I had this moment today where I immediately felt as if anything that I’ve done with web and mobile computing totally went worthless, and at the same time was still very important.
I was sitting in one of my usual coffeehouse spots getting the day’s reading in and wasn’t long from a conversation with a person who is part of a new church-plant. A woman came in and stared at a bro.
Now, let me preface things. I have a mobile phone that folds out unlike most others sitting in front of me, an iPad in hand, and VIbram Five Fingers on my feet. It is not that I attract attention, but when you look at a bro, things start sticking out.
This woman looked, then looked again. I greeted her (because that’s what everyone does here in the South). And then she asked me about the iPad and my shoes. And for all the interest she had in the shoes, it was her interest in the iPad that was insightful.
She remarked that she’d never heard of the iPad, and wasn’t very computer literate. She understood desktops and laptops, but was just getting used to them. Seeing the iPad and my phone she openly stated, “this is way ahead of her [understanding].”
I immediately felt one part shocked and another part saddened. Shocked because its easy to be in this medium and get lost in the fact that not everyone knows about it.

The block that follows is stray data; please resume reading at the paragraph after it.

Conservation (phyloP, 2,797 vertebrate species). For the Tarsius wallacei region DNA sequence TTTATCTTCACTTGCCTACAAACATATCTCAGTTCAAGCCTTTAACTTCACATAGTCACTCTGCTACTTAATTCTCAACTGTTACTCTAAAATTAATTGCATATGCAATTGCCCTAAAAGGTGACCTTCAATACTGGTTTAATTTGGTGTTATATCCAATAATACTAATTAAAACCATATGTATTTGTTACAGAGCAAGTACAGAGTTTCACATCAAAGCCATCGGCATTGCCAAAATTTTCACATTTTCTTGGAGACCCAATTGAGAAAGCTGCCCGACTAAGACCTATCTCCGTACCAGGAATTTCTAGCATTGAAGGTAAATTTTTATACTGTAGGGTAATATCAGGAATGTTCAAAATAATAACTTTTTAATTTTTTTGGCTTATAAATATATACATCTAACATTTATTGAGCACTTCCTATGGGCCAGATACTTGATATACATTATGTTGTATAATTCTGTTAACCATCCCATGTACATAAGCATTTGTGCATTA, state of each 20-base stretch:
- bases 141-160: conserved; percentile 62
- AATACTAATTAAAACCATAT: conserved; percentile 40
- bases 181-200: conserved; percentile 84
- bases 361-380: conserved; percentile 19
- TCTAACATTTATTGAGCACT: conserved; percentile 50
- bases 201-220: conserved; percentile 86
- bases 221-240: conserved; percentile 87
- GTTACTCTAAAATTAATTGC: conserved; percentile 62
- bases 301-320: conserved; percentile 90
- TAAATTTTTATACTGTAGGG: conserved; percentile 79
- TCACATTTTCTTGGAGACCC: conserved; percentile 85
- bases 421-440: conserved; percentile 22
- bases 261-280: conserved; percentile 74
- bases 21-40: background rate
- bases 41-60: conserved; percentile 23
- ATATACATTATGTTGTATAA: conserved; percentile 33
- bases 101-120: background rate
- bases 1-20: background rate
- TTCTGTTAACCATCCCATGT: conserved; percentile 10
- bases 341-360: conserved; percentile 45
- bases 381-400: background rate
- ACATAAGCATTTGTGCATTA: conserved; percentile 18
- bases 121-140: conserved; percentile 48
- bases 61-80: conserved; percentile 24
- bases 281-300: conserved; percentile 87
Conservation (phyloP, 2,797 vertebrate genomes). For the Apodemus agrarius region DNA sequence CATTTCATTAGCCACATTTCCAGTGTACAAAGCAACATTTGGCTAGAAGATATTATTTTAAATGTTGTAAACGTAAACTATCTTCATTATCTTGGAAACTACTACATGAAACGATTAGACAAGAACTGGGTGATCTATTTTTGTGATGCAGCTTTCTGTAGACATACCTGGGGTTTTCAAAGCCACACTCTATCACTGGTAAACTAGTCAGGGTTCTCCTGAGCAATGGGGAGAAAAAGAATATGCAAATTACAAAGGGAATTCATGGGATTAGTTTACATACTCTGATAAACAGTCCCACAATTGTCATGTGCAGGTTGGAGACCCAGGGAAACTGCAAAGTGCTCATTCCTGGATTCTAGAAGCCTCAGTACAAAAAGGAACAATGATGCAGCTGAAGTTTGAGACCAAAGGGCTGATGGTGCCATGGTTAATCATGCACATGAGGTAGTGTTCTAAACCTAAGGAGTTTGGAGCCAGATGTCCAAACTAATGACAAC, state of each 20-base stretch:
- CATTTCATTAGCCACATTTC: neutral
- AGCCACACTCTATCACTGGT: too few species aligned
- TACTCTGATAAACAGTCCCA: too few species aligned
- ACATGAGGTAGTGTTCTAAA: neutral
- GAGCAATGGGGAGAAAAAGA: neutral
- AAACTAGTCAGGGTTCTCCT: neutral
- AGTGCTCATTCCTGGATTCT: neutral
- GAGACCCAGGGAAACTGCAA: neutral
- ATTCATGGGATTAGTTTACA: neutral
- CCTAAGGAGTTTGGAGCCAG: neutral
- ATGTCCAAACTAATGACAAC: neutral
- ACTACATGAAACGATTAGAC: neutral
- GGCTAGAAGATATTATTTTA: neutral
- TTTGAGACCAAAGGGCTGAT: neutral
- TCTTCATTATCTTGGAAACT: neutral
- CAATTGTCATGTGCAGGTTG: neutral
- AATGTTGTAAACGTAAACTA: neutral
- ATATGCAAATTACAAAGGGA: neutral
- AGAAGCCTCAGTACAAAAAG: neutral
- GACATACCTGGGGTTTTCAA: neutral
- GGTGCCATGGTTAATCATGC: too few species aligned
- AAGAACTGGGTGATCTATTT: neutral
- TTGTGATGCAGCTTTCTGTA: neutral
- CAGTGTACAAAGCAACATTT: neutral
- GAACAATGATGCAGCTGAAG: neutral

Saddened because while I think it is totally cool that she might not have known about the iPad, the appearance of such a technology made her feel left behind even more than the laptops, desktops, and mobile phones that we (mobile and web industry folks) commonly pander about. This woman felt left behind.
I’ll contend any almost any chance that I can get that the idea of the digital divide isn’t an issue of access, it is an issue of enablement towards self-identified progress. When we get to a point where people feel that life’s context is beyond their comprehension, then it isn’t that person that’s failed, it is us who keep moving forward who aren’t doing the work of pulling up others.
When she left, I tweeted (via MMM) that I found it amazing that this woman could have felt so left behind after getting some time with the iPad. For as magical as this technology is – she did mention that it was cool and amazing – it (and her questions about the cost and abilities of the device) took what was neat and real, and left it in the realm of magic. Magic: those things that are amazing and life-altering, but out of the reach of your hands to attain or understand; a displayed and entertaining mystery.
Are we really that narcissistic these days? I don’t mean the Gates and Jobs of the world who can fund and invent this stuff, but I mean us. We who use and evangelize this technology everyday, who profit from it in either an occupation or influence – are we not rightly extending to others the ability to change their lives, to execute on their imaginations because of what we have or display?
I said in a post last week that the simplicity of tech is in its ability to be like magic. Unfortunately, this cuts the other way when magic can be seen by all, but is only able to be captured and appreciated by a few.